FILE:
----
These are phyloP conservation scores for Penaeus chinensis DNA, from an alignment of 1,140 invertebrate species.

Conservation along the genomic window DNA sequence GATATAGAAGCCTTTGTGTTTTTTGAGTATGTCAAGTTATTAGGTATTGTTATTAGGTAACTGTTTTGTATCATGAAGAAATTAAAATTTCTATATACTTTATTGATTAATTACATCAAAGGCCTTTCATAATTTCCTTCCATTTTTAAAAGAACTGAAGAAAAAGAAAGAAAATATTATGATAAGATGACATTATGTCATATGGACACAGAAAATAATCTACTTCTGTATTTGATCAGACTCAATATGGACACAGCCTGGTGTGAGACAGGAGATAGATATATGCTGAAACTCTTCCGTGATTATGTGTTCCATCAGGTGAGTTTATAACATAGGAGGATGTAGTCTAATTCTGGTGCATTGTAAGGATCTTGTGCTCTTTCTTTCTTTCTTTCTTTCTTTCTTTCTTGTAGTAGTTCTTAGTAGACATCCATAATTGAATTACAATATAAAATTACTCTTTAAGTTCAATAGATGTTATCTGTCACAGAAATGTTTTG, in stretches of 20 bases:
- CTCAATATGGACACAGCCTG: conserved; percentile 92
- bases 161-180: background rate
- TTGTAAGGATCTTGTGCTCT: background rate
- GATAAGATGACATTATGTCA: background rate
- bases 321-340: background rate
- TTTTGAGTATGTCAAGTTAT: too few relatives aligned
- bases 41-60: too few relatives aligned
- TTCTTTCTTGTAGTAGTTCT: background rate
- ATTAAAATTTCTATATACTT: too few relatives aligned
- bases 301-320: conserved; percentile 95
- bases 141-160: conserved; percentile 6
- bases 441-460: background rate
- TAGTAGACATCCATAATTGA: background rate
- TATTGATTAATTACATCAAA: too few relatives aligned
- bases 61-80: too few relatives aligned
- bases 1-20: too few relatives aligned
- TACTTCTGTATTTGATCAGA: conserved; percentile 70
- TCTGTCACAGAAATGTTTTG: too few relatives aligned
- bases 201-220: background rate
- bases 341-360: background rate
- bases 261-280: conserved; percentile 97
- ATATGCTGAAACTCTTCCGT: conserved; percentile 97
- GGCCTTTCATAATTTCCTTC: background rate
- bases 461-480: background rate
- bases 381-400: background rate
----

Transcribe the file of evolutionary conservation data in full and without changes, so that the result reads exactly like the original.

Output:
These are phyloP conservation scores for Penaeus chinensis DNA, from an alignment of 1,140 invertebrate species.

Conservation along the genomic window DNA sequence GATATAGAAGCCTTTGTGTTTTTTGAGTATGTCAAGTTATTAGGTATTGTTATTAGGTAACTGTTTTGTATCATGAAGAAATTAAAATTTCTATATACTTTATTGATTAATTACATCAAAGGCCTTTCATAATTTCCTTCCATTTTTAAAAGAACTGAAGAAAAAGAAAGAAAATATTATGATAAGATGACATTATGTCATATGGACACAGAAAATAATCTACTTCTGTATTTGATCAGACTCAATATGGACACAGCCTGGTGTGAGACAGGAGATAGATATATGCTGAAACTCTTCCGTGATTATGTGTTCCATCAGGTGAGTTTATAACATAGGAGGATGTAGTCTAATTCTGGTGCATTGTAAGGATCTTGTGCTCTTTCTTTCTTTCTTTCTTTCTTTCTTTCTTGTAGTAGTTCTTAGTAGACATCCATAATTGAATTACAATATAAAATTACTCTTTAAGTTCAATAGATGTTATCTGTCACAGAAATGTTTTG, in stretches of 20 bases:
- CTCAATATGGACACAGCCTG: conserved; percentile 92
- bases 161-180: background rate
- TTGTAAGGATCTTGTGCTCT: background rate
- GATAAGATGACATTATGTCA: background rate
- bases 321-340: background rate
- TTTTGAGTATGTCAAGTTAT: too few relatives aligned
- bases 41-60: too few relatives aligned
- TTCTTTCTTGTAGTAGTTCT: background rate
- ATTAAAATTTCTATATACTT: too few relatives aligned
- bases 301-320: conserved; percentile 95
- bases 141-160: conserved; percentile 6
- bases 441-460: background rate
- TAGTAGACATCCATAATTGA: background rate
- TATTGATTAATTACATCAAA: too few relatives aligned
- bases 61-80: too few relatives aligned
- bases 1-20: too few relatives aligned
- TACTTCTGTATTTGATCAGA: conserved; percentile 70
- TCTGTCACAGAAATGTTTTG: too few relatives aligned
- bases 201-220: background rate
- bases 341-360: background rate
- bases 261-280: conserved; percentile 97
- ATATGCTGAAACTCTTCCGT: conserved; percentile 97
- GGCCTTTCATAATTTCCTTC: background rate
- bases 461-480: background rate
- bases 381-400: background rate